Meanwhile, back in Europe, the early Middle Ages saw a decline of not only Greek literacy but Latin as well. In the face of successive barbarian invasions, the Roman aristocracy abandoned the city for rural estates. Rome's population decreased and few schools remained open. Some learning was preserved and transmitted in private households and monasteries. Medieval education was modeled on the Roman curriculum of the trivium, consisting of grammar, rhetoric, and logic, and the quadrivium consisting of arithmetic, geometry, astronomy, and music (Durant, 1950).
The reign of Charlemagne (768-814) heralded a brief interlude of cultural expansion. Charlemagne himself was only marginally literate; he could read but was never able to learn to write. Still, he patronized the arts and enthusiastically embraced learning. Charlemagne exhorted every cathedral and monastery to establish schools (Luscombe, 1997). The Carolingian "renaissance" did not long outlast Charlemagne's life time. The establishment of monastery and cathedral schools, however, led to an increasing literacy rate even after the Carolingian dynasty went into decline.
The 12th and 13th centuries saw the establishment of the earliest medieval universities. Informal schools were established in various regions of Europe, when teachers began to collect students. Universities initially emerged not as physical edifices, but as associations of students who contracted lecturers to teach them. Universities were formalized when they were granted charters. The University of Bologna can trace its origins back to the late 11th century and received its charter in the 12th century. Other early universities established in Europe include the University of Paris in France and Oxford in England. They modeled the structure of schooling after the trade guilds. After five years of study at a university a student might obtain a bachelors degree after passing private and public examination. After three more years of additional study and further public examination, a student might obtain a masters degree. The masters degree entitled a scholar to teach anywhere in Christendom (Durant, 1950).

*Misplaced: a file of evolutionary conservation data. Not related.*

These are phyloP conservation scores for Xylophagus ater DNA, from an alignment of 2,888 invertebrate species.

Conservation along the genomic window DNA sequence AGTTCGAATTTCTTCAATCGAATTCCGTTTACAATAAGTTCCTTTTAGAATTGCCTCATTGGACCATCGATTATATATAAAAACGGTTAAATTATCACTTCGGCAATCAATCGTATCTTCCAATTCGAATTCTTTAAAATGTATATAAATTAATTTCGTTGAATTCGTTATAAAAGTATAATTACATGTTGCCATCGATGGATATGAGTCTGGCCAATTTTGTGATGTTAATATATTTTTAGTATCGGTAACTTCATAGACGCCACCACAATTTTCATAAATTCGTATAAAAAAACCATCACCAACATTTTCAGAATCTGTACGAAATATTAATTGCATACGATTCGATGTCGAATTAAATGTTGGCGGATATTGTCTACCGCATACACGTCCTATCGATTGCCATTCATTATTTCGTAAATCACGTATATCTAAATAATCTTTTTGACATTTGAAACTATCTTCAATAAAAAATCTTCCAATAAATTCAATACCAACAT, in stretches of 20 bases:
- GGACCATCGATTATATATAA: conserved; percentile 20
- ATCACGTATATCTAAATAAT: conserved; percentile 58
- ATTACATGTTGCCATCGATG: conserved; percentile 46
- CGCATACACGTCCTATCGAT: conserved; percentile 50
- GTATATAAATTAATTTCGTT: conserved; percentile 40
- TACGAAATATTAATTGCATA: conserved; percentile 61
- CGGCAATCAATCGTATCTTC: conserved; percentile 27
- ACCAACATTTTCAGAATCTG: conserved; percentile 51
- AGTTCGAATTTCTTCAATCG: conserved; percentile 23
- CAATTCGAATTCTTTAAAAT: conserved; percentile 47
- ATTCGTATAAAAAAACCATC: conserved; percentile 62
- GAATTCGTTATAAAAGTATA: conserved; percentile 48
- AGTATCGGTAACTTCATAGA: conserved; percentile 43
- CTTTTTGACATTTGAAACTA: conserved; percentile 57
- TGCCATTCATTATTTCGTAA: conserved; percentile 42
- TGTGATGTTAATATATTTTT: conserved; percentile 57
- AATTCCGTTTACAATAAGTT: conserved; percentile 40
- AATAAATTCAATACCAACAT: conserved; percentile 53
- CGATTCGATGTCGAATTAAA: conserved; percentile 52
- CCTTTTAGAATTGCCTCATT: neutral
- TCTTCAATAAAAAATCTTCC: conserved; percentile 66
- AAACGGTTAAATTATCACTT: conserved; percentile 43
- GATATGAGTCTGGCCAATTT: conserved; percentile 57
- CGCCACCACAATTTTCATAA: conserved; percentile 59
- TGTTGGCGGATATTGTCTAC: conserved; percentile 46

The development of universities during the Middle Ages provided and still provides an important center for scholarship and intellectual exchange. At universities scholars from all over Europe would come together as a single student body. Aided by a common tongue, the universities help forge a single intellectual community over the face of the greater part of a continent. Since the Middle Ages, the university has become such an entrenched institution in intellectual development, it is hard to picture the face of scholarship outside of its context. The modern disciplines of the sciences are particularly deeply rooted within this academic hierarchy that was initially developed in the Middle Ages.
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